By: Roxana Hadadi
John C. Reilly steals movies. Whether goofy, like in “Step Brothers,” or more campy, as a vampire in “Cirque du Freak: The Vampire’s Assistant,” Reilly huffs and puffs and grabs scenes from his castmates like nobody’s business. And in “Cedar Rapids,” the latest stupid comedy that should tide you over until “The Hangover 2” gallops into theaters this summer, Reilly is in full felony mode.
As the disgustingly dirty-mouthed and hilariously hedonistic Dean Ziegler, an insurance agent who pumps his body full of alcohol and has no problem voicing his gross sexual thoughts about women, Reilly is fantastic. Somewhat unhinged but tethered by a strong loyalty to his friends, fellow insurance agents Ronald Wilkes (Isiah Whitlock Jr.) and Joan Ostrowski-Fox (Anne Heche), Dean grows as a character throughout the film, especially when he meets Tim Lippe (Ed Helms). As the four of them convene in Cedar Rapids, Iowa, for an annual insurance convention with dozens of other agents, it’s up to Dean to help Tim grow from the naïve guy who befriends the hotel’s resident prostitute into a more self-assured, strong-willed independent. Kind of like “Mr. Smith Goes to Washington,” but with less politics and more drug use.
The film is centered on Tim, and audiences are immediately introduced to his sad little life: He’s never left Wisconsin, he’s never been on a plane, he doesn’t like using his credit card, he’s never been in a hotel, he’s meek and alone and thoroughly unaware of those two qualities. He’s convinced that the sexual relationship he’s having with his much-older, former middle-school science teacher (Sigourney Weaver) will end in marriage, and he idolizes another insurance agent, Roger (Thomas Lennon), whom he works with at Brown Star Insurance because he’s won a few Two Diamonds awards, given to the best agents in the business.
But when Roger turns up dead from an erotic asphyxiation accident, Tim’s boss, Bill Krogstad (Stephen Root), who has looked out for Tim since his mother died, decides to send him to the annual Cedar Rapids convention instead. And though Roger is a well-meaning but totally socially awkward guy, Bill expects him to come back with another Two Diamonds award – or he’ll lose his job. Oh, and Bill’s two pieces of advice? Stay away from Dean Ziegler, a “poacher” who had allegedly stolen one of Brown Star’s clients, and charm the convention’s organizer, Orin Helgesson (Kurtwood Smith), a devoted family man who prides himself on his morality.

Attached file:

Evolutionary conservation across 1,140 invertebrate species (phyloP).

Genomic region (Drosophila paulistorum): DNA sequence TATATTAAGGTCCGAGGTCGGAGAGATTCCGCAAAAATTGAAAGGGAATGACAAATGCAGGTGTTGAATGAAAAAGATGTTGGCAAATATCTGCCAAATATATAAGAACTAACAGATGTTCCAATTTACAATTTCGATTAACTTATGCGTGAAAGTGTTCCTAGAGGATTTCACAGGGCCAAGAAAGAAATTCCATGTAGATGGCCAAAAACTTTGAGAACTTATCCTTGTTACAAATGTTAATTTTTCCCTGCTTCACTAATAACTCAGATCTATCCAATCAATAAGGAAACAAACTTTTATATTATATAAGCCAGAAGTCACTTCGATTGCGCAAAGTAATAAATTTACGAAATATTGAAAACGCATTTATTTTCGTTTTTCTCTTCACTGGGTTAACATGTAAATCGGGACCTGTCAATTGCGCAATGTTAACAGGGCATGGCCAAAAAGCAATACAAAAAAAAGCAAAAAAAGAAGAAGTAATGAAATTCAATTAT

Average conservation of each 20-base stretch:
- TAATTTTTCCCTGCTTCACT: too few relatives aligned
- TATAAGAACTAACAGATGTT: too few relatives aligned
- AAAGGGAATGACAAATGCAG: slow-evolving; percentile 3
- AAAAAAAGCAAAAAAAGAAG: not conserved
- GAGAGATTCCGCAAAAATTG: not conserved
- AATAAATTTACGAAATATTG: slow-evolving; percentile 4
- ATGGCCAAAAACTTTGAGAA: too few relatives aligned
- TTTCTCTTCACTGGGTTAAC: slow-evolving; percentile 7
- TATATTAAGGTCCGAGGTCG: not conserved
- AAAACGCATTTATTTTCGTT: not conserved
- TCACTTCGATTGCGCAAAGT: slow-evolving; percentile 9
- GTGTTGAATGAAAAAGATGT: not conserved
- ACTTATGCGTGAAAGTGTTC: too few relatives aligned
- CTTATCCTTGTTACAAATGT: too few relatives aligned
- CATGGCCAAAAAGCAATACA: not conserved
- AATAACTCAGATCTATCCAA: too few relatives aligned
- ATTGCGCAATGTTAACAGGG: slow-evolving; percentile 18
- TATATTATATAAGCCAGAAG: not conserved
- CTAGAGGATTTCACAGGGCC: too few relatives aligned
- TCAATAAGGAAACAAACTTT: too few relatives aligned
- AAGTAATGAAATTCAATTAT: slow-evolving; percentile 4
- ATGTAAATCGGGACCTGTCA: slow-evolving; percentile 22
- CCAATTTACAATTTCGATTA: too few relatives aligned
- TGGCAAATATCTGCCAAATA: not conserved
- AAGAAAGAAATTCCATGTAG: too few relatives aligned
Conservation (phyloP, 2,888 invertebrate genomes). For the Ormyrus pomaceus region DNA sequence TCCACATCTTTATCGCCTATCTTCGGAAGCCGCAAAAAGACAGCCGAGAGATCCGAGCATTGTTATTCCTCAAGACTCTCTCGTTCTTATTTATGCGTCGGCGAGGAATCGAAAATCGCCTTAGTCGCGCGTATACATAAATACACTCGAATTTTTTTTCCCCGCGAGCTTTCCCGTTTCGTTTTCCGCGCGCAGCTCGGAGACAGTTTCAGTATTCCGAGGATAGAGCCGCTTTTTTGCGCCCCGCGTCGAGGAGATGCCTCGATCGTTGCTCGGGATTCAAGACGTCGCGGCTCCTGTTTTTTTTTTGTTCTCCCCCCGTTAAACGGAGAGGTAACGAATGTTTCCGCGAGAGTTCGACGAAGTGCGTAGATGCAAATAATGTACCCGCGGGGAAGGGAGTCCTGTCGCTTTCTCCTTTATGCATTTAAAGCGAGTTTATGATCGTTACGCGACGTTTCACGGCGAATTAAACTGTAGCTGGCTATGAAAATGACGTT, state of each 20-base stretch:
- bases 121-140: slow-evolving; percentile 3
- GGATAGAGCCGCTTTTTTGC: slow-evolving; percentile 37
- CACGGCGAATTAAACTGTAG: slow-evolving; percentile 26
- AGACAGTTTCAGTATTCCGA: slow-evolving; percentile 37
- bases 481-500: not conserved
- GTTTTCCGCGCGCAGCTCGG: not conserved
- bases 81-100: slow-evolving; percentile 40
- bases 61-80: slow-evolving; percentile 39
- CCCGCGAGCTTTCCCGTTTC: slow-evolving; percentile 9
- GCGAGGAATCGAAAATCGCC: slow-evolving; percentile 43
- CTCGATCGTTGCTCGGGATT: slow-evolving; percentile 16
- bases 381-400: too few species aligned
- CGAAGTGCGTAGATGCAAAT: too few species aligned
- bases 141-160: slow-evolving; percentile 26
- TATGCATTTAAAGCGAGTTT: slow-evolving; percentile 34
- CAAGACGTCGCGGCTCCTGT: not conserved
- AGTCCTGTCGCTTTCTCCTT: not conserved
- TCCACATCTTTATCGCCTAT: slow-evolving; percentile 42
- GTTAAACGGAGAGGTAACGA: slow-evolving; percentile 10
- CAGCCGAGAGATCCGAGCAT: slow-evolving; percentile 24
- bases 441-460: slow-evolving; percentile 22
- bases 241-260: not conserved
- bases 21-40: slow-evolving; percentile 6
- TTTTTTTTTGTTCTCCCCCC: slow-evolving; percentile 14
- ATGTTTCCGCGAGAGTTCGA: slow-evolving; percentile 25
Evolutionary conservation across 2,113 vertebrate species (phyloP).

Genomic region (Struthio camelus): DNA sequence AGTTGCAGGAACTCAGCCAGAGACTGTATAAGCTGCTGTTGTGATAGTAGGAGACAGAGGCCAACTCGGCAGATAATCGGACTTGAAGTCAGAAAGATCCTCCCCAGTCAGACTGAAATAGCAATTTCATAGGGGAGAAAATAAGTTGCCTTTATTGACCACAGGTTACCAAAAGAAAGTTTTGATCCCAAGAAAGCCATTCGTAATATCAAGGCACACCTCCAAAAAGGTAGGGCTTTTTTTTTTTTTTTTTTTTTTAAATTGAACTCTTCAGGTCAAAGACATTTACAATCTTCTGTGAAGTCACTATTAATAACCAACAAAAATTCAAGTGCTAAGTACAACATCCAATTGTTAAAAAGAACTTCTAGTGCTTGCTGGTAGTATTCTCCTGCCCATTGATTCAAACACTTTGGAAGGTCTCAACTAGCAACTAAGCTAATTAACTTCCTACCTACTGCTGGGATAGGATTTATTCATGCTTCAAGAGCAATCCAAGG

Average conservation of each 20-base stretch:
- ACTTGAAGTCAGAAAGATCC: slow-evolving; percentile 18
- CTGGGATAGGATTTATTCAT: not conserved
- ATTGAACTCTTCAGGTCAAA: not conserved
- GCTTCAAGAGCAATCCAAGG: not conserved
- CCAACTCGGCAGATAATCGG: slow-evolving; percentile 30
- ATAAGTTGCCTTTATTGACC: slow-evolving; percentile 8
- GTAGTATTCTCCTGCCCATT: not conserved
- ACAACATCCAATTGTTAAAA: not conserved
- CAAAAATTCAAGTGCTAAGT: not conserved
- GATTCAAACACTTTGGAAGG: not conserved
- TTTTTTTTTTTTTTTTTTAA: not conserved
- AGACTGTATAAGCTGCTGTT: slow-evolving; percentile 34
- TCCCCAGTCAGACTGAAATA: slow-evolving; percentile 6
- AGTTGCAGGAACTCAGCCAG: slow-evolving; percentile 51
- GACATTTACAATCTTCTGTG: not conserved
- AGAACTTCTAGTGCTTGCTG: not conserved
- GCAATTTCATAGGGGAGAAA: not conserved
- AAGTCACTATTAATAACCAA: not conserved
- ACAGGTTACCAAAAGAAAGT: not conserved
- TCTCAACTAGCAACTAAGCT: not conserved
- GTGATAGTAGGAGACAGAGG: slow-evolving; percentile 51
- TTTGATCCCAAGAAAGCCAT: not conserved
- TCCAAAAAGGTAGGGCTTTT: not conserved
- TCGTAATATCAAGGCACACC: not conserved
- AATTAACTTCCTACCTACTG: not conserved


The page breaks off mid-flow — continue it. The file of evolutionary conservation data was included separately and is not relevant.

It’s at the convention where the film picks up its pace, presenting us with tons of crazy hi-jinks similar to what Helms’ character got up to in “The Hangover.” First he finds out that he’s rooming with Dean, who’s broken up over the end of his 17-year marriage and ready to party in order to forget, and Ronald, who Tim is shocked to see and bluntly calls “Afro-American.” But while he’s cold to both of them and their friend Joan at first, a trip to a karaoke joint – where Tim sings a song he made up about the insurance industry, a nice nod to Helms’ musical talent – and numerous shots seal the friendship.
This wouldn’t be rated R, though, if things didn’t get out of control. Soon people are having sex, cheating on their significant others, doing hard drugs, hanging out with prostitutes and stabbing each other in the back, leading Tim to realize that the insurance industry isn’t the righteous, ethical business he once thought. Or is it?
Whether Tim goes down the road of immoral evil or stays true to his small-town roots is the film’s biggest conflict, but until then the film delivers enough laughs to keep viewers invested. Helms has played this same bumbling character before, both in “The Hangover” and “The Office,” but he manages to put a new spin on it here with promise rings and crack pipes. And then there’s Reilly, who steals tons of scenes with Dean’s terrible advice and creepy sexual interests, and Whitlock is great as the straight man who cheekily references “The Wire,” a show which the actor used to star in. And while Heche really could have been any actress with a sense of comedic timing, she fits in well, too.
The R rating is based on the film’s cursing, sexual content, inclusion of prostitution, drug use and violence, and younger teens shouldn’t see it for the hard drugs and increasingly vulgar language. Older teens may be able to handle the drugs and sex, but if you didn’t think “The Hangover” or a Judd Apatow film like “Superbad” or “Knocked Up” was right for your kids, than “Cedar Rapids” shouldn’t be, either. If they’re old enough, though, “Cedar Rapids” is nice while it lasts, an ultimately cute spin on the dirty-comedy formula.